In this edition: Tea Leaf Green, Ceramic Dog, The Lions, Colesium, and Still Corners.
Dennis’ Pick of the Week #1 (tie for top honors):
Tea Leaf Green: In The Wake (Greenhouse Records)
Evolution is what separates a good band from a great one. You can either shift massively, embracing the changes that come with experience and increased skill level, or you can retreat into cowed safety and super serve the existing audience. This is the difference between The Who and The Beatles and lurching county fair mainstays like Foreigner and Styx, and trust me, art gets lost in the mix when the latter decision is made. With this dynamic in mind, SFâ€™s enduring Tea Leaf Green have made the leap from good to great with their new studio joint, In The Wake (released May 14). Whatever jam band musk they once possessed is scrubbed away to reveal some fairly serious artistry descended from the likes of the Fab Four and George Martin, i.e. believers in the idea that attention to detail, sonic daring and well carved songcraft can elevate the seemingly ephemeral teen dream of rock â€˜nâ€™ roll to greater heights.
Fans holding onto the â€œSex In the 70sâ€ incarnation of TLG are, in a phrase, shit out of luck. Adeptly co-produced by Jeremy Black – a name that always signals smarts and quality – In The Wake is what adulthood and all its inherent heartaches, disappointments and battle-won revelations sounds like in the Tea Leaf world. Beginning by asking, â€œSomeday gonna catch a break, they say, but is it true?â€ the album moves with the varied-but-cohesive feel of Side 2 of Abbey Road, a journey inward that reverberates outward to the listener, survivorâ€™s tales embedded in intricately appointed soundscapes. However, the embellishment is organic, feeding the songs instead of distracting from them, and spotlighting how brave the band is to embrace what can happen in the studio without worrying over much about how the core quintet would execute the pieces onstage. The smart placement of lush harmonies, gorgeous accenting strings â€“ courtesy of Graham (violin) and Lewis Patzner (cello), punctuating horns from Mike Olmos (trumpet) and Adam Theis (trombone), and creamy studio effects all serve to elevate the experience, even as all the singers excel above past efforts and the songwriting efforts of Reed Mathis (bass, vocals) and Josh Clark (guitar, vocals) come into sharp detail.
Numerous times throughout this album even longtime listeners may find themselves forgetting this is Tea Leaf Green, so different are parts from their concert-focused earlier catalog. Sure, the swooping-pop-friendly pipes of Trevor Garrod (keys, vocals) provide comforting familiarity â€“ as does first single â€œGive Me One More Chance,â€ which would have slotted in well on Taught To Be Proud – but even in Garrodâ€™s case there are new wrinkles and a pronounced willingness to stretch into fresh terrain. The ever-interesting pulse of the album is the percussion interplay of Cochrane Mcmillan and Scott Rager, one of the finest combos in rock right now, who form the near-subliminal glue that holds all the disparate parts of In The Wake together so the enterprise moves steadily forward in a way that makes one shuffle eyes closed as the story unfolds.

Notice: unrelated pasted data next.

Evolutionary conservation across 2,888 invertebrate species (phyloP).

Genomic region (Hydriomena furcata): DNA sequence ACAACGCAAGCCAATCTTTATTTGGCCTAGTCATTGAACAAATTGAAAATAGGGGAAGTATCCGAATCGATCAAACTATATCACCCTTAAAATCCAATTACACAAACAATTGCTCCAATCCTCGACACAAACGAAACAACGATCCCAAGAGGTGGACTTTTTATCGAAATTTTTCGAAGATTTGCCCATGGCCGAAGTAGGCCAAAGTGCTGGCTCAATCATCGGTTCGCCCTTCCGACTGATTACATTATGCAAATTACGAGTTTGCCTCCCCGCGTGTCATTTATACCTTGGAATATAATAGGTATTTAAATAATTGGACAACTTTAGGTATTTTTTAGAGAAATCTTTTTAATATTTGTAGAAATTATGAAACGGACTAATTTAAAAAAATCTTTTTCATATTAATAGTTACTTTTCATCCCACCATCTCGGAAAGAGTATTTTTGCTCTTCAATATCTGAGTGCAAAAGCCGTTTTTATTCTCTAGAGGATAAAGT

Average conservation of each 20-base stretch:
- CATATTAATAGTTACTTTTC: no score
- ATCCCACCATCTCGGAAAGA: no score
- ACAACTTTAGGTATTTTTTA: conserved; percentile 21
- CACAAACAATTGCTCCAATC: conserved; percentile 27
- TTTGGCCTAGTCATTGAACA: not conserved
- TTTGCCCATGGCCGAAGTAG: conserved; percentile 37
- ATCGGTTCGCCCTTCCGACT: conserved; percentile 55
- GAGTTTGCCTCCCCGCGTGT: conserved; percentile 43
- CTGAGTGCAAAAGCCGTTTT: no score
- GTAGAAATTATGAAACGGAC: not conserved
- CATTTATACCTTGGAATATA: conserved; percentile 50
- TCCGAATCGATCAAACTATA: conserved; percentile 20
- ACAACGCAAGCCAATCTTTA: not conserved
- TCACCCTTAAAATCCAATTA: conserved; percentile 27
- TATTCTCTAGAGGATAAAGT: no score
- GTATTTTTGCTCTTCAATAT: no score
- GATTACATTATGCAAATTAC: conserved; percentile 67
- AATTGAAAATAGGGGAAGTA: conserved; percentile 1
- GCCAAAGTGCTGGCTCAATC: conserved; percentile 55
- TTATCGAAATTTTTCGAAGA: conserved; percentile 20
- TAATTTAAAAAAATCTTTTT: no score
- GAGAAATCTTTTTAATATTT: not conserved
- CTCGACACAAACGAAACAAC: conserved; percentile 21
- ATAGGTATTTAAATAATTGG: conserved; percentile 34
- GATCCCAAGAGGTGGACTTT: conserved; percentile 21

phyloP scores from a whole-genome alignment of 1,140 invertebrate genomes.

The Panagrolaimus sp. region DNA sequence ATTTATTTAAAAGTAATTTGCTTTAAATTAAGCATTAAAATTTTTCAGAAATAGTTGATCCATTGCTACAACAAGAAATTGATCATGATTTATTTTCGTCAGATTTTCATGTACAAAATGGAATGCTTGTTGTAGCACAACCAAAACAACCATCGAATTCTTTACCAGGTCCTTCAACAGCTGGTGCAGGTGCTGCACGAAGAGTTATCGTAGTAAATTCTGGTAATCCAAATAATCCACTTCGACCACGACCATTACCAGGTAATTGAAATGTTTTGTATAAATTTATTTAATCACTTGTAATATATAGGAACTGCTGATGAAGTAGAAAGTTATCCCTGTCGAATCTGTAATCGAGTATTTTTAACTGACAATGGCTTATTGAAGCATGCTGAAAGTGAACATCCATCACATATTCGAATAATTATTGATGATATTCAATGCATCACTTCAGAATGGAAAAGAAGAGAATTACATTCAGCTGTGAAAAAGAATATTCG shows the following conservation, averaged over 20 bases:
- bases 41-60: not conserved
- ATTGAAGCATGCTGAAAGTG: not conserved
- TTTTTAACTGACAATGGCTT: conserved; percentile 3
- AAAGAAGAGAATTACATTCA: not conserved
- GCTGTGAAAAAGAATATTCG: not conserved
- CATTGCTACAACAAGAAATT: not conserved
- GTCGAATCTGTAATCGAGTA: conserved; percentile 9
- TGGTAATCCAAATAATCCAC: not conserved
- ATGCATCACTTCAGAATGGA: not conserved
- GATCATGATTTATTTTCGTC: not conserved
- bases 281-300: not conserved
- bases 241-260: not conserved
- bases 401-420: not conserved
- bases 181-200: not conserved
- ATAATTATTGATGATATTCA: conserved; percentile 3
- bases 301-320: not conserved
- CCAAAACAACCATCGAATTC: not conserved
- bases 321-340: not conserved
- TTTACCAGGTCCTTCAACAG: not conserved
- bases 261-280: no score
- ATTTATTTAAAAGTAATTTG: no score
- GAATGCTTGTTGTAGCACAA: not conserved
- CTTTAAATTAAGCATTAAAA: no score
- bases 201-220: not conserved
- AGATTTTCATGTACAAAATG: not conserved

While thereâ€™s kinship with past classics â€“ besides the aforementioned examples, Bowieâ€™s early 70s output also springs to mind â€“ itâ€™s a spiritual connection not an stylistic one. In The Wake is the most modern album TLG have forged to date, a creative effort that moves them much closer to contemporaries like My Morning Jacket, The Decemberists, and Everest than backwards to their influences. It also happens to be their most emotionally revealing, honest and exciting studio work to date. (Dennis Cook)
Tea Leaf Green will celebrate the release of In The Wake this Saturday, May 18th, at The Independent in San Francisco, where they will perform the album in its entirety. Pick up tickets here.
Dennis’ Pick of the Week #2 (tie for top honors):
Ceramic Dog: Your Turn (Northern Spy)
Yeah, Iggy and the Stooges may have a new record but Ceramic Dog better embodies and updates the punk addled, electrified jazz friendly, balls-to-the-wall energy that marked the Stoogesâ€™ iconic early years – this feels dangerous and untamed, and doesnâ€™t need to spit on folks or smear peanut butter on its chest to prove it. The trio is comprised of Marc Ribot [guitar, vocals, banjo, trumpet & more) (Cubanos Postizos, John Zorn, Tom Waits, and many more)] and underground improv/experimental rock killers Shahzad Ismaily [bass, electronics (Will Oldham, Secret Chiefs 3, Jolie Holland, Yoko Ono)] and Ches Smith [drums (Xiu Xiu, Good for Cows, Secret Chiefs 3)], and their sophomore album, Your Turn (released April 30) is sublime, unabashedly hard rock weirdness of the best kind.